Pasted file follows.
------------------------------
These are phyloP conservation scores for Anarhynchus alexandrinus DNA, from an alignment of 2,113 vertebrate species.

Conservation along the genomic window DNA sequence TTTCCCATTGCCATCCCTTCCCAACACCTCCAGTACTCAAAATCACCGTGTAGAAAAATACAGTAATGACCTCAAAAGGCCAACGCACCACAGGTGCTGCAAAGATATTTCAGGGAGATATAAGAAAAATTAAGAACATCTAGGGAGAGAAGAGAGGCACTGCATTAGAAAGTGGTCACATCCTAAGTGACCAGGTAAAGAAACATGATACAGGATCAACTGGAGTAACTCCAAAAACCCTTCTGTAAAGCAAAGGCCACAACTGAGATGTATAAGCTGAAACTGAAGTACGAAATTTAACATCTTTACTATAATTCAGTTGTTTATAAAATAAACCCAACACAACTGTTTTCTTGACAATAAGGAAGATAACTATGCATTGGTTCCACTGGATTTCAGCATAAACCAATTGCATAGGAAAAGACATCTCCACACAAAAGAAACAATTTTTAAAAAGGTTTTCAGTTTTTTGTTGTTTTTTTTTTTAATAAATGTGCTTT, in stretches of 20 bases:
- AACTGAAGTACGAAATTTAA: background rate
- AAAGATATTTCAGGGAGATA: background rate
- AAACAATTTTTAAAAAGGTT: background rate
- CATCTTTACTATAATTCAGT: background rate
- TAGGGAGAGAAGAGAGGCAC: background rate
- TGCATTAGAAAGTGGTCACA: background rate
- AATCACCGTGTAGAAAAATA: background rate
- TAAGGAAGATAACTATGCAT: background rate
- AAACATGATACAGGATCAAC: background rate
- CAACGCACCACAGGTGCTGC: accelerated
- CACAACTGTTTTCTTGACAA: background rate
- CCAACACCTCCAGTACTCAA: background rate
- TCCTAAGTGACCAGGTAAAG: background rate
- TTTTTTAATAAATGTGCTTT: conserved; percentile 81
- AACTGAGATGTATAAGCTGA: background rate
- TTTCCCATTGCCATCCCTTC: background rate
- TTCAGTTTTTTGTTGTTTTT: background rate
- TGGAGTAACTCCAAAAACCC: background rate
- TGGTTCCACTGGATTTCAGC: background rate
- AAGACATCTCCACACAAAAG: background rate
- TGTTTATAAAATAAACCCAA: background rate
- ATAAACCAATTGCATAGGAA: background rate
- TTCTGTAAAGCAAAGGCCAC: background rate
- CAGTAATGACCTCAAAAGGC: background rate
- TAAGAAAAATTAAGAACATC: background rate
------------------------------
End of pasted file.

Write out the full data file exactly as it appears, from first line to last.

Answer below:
These are phyloP conservation scores for Anarhynchus alexandrinus DNA, from an alignment of 2,113 vertebrate species.

Conservation along the genomic window DNA sequence TTTCCCATTGCCATCCCTTCCCAACACCTCCAGTACTCAAAATCACCGTGTAGAAAAATACAGTAATGACCTCAAAAGGCCAACGCACCACAGGTGCTGCAAAGATATTTCAGGGAGATATAAGAAAAATTAAGAACATCTAGGGAGAGAAGAGAGGCACTGCATTAGAAAGTGGTCACATCCTAAGTGACCAGGTAAAGAAACATGATACAGGATCAACTGGAGTAACTCCAAAAACCCTTCTGTAAAGCAAAGGCCACAACTGAGATGTATAAGCTGAAACTGAAGTACGAAATTTAACATCTTTACTATAATTCAGTTGTTTATAAAATAAACCCAACACAACTGTTTTCTTGACAATAAGGAAGATAACTATGCATTGGTTCCACTGGATTTCAGCATAAACCAATTGCATAGGAAAAGACATCTCCACACAAAAGAAACAATTTTTAAAAAGGTTTTCAGTTTTTTGTTGTTTTTTTTTTTAATAAATGTGCTTT, in stretches of 20 bases:
- AACTGAAGTACGAAATTTAA: background rate
- AAAGATATTTCAGGGAGATA: background rate
- AAACAATTTTTAAAAAGGTT: background rate
- CATCTTTACTATAATTCAGT: background rate
- TAGGGAGAGAAGAGAGGCAC: background rate
- TGCATTAGAAAGTGGTCACA: background rate
- AATCACCGTGTAGAAAAATA: background rate
- TAAGGAAGATAACTATGCAT: background rate
- AAACATGATACAGGATCAAC: background rate
- CAACGCACCACAGGTGCTGC: accelerated
- CACAACTGTTTTCTTGACAA: background rate
- CCAACACCTCCAGTACTCAA: background rate
- TCCTAAGTGACCAGGTAAAG: background rate
- TTTTTTAATAAATGTGCTTT: conserved; percentile 81
- AACTGAGATGTATAAGCTGA: background rate
- TTTCCCATTGCCATCCCTTC: background rate
- TTCAGTTTTTTGTTGTTTTT: background rate
- TGGAGTAACTCCAAAAACCC: background rate
- TGGTTCCACTGGATTTCAGC: background rate
- AAGACATCTCCACACAAAAG: background rate
- TGTTTATAAAATAAACCCAA: background rate
- ATAAACCAATTGCATAGGAA: background rate
- TTCTGTAAAGCAAAGGCCAC: background rate
- CAGTAATGACCTCAAAAGGC: background rate
- TAAGAAAAATTAAGAACATC: background rate